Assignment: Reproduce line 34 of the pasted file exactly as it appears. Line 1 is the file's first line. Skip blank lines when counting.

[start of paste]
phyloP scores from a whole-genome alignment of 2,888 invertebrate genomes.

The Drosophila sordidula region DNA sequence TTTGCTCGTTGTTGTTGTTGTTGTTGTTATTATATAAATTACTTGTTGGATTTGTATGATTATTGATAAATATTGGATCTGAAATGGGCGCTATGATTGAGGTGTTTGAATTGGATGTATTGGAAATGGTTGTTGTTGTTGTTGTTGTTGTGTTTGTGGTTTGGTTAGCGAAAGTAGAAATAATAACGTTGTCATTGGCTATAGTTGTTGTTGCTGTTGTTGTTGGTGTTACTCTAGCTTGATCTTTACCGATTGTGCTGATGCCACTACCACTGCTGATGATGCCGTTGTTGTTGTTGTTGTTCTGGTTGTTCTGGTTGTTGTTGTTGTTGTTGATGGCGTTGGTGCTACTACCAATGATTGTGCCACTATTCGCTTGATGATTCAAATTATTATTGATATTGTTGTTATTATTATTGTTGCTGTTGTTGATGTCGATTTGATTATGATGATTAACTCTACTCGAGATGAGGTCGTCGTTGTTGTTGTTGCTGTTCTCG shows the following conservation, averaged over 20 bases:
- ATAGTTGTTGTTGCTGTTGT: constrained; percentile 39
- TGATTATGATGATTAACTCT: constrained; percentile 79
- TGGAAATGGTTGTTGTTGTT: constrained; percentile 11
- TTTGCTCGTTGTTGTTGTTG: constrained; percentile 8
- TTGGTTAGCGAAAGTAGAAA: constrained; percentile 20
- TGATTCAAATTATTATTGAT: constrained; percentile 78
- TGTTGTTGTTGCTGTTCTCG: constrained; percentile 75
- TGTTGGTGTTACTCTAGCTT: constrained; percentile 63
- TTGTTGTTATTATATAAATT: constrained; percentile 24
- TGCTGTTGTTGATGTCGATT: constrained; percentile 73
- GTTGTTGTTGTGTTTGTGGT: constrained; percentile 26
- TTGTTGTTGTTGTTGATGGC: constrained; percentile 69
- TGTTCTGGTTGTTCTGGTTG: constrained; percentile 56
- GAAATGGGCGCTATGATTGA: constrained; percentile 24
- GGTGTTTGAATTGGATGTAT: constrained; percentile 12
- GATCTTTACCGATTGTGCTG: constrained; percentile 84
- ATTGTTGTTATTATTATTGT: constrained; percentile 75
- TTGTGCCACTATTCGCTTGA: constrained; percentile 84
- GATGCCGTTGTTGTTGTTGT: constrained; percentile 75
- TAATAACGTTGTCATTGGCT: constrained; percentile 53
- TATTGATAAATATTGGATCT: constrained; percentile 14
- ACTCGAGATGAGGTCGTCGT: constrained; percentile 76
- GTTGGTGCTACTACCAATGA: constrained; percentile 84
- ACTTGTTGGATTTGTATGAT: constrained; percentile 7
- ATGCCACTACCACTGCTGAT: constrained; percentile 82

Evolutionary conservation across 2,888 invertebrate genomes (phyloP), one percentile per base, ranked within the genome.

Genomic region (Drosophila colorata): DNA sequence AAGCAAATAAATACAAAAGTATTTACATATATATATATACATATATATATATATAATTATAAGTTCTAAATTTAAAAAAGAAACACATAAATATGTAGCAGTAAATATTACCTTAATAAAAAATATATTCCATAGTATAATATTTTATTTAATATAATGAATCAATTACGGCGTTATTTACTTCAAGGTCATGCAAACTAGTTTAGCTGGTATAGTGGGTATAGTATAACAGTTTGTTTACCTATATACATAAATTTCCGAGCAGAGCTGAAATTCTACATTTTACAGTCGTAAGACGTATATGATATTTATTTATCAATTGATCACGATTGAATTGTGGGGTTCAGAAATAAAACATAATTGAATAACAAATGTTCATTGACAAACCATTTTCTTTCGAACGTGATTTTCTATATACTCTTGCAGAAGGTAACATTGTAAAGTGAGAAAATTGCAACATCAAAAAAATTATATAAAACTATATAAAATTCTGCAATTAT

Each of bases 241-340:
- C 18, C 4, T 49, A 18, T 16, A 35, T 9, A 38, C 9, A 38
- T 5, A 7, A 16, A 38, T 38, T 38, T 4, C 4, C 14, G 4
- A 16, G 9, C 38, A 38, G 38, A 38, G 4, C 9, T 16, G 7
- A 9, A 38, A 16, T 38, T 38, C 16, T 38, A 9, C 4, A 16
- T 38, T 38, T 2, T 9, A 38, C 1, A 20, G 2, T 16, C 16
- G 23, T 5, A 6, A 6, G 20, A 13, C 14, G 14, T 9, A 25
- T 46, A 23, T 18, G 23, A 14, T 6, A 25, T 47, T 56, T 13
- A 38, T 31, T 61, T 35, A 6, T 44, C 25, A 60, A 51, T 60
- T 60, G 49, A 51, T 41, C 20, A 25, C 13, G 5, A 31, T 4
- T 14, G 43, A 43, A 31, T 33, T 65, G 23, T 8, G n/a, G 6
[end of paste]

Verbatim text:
- A 9, A 38, A 16, T 38, T 38, C 16, T 38, A 9, C 4, A 16